The concept of synthetic data generation is the following; taking an original dataset which is based on actual events. And create a new, artificial dataset with similar statistical properties from that original dataset. These similar properties allow for the same statistical conclusions if the original dataset would have been used.
Generating synthetic data increases the amount of data by adding slightly modified copies of already existing data or newly created synthetic data from existing data. It creates new and representative data that can be processed into output that plausibly could have been drawn from the original dataset.
Synthetic data is created through the use of generative models. This is unsupervised machine learning based on automatically discovering and learning of regularities / patterns of the original data.
Why is synthetic data important now?
With the rise of Artificial Intelligence (AI) and Machine Learning, the need for large and rich (test & training) data sets increases rapidly. This is because AI and Machine Learning are trained with an incredible amount of data which is often difficult to obtain or generate without synthethic data. Large datasets are in most sectors not yet available at scale, think about health data , autonomous vehicle sensor data, image recognition data and financial services data. By generating synthetic data, more and more data will become available. At the same time, consistency and availability of large data sets are a solid foundation of a mature Development/Test/Acceptance/Production (DTAP) process, which is becoming a standard approach for data products & outputs.
Existing initiatives on federated AI (where data availability is increased by maintaining the data within the source, the AI model is sent to the source to perform the AI algorithms there) have proven to be complex due to differences between (the quality) of these data sources. In other words, data synthetization achieves more reliability and consistency than federated AI.
An additional benefit of generating synthetic data is compliance to privacy legislations. Synthesized data is less (but not zero) easy directly referable to an identified or identifiable person. This increases opportunities to use data, enabling data transfers to cross-borders cloud servers, extend data sharing with trusted 3rd parties and selling data to customers & partners.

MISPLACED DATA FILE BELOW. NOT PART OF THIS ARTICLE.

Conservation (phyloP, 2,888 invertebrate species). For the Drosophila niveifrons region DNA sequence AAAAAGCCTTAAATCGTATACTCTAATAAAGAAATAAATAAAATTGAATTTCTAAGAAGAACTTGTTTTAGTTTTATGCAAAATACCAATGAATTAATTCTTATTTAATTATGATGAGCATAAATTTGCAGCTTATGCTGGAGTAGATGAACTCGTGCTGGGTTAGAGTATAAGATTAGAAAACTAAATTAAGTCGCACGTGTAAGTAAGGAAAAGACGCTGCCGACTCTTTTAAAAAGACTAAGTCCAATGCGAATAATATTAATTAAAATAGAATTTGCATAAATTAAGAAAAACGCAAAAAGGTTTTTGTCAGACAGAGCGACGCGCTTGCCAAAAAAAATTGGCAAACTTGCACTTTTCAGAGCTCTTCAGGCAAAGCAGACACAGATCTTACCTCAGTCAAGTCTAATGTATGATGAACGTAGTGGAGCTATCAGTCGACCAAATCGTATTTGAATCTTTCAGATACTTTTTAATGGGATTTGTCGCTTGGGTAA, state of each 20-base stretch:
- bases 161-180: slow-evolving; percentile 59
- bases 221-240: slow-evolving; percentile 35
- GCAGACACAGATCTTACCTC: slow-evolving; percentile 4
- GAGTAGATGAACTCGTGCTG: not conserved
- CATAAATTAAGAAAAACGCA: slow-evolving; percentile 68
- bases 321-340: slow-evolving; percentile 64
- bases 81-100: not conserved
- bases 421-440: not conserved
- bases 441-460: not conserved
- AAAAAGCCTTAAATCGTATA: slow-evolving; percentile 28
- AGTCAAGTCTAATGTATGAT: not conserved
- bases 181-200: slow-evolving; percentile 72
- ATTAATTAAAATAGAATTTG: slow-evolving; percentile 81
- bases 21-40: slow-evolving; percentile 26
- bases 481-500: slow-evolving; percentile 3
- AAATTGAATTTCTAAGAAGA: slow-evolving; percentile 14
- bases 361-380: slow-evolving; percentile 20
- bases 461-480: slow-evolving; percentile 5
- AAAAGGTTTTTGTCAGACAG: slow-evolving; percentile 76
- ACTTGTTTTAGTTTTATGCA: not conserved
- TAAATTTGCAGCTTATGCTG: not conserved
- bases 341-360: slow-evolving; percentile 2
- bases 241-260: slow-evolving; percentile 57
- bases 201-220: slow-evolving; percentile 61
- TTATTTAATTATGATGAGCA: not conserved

Synthetisation increases data privacy but is not an assurance for privacy regulations.
A good synthethisation solution will:
include multiple data transformation techniques (e.g., data aggregation);
remove potential sensitive data;
include ‘noise’ (randomization to datasets);
perform manual stress-testing.
Companies must realize that even with these techniques, additional measures such as anonymization can still be relevant.
Outliers may be missing: Synthetic data mimics the real-world data, it is not an exact replica of it. So, synthetic data may not over some outliers that the original data has. Yet, outliers are important for training & test data.
Quality of synthetic data depends on the quality of the data source. This should be taken into account when working with synthetic data.
Although data synthetization is taking center stage in current hype cycles, for most companies it is still in the pioneering phase. This means that at this stage the full effect of unsupervised data generation is unclear. In other words, it is data generated by machine learning for machine learning. A potential double black box. Companies need to build evaluation systems for quality of synthetic datasets. As use of synthetic data methods increases, assessment of quality of their output will be required. A trusted synthetization solution must always include good information on the origin of the set, its potential purposes for usage, its requirements for usage, a data quality indication, a data diversity indication, a description on (potential) bias and risk descriptions including mitigating measures based on a risk evaluation framework.
Synthetic data is a new phenomenon for most digital companies. Understanding the potential and risk will allow you to keep up with the latest development and ahead of your competition or even your clients!
In the digital world, there are two main flavours, those with extensive data and those that require extensive data.
– In this article, we leave out the data-native (Big Tech) companies -.
Those with extensive data, are in fact the (international) corporations with trusted brands, mature system landscapes and long long-lasting relationships with customers and partners. They can build upon large quantities of (historical) data, consistently used for existing processes and products. These could do much more with their data, maneuvering (the Gambit) real value out of their data.
Most corporations already invested in structural advantages for a competitive data edge: a supporting platform infrastructure, data quality monitoring, established data science teams and a data steward / data scientist attitude. For a maximal return on those investments, companies need to go the extra mile.
A strategy for data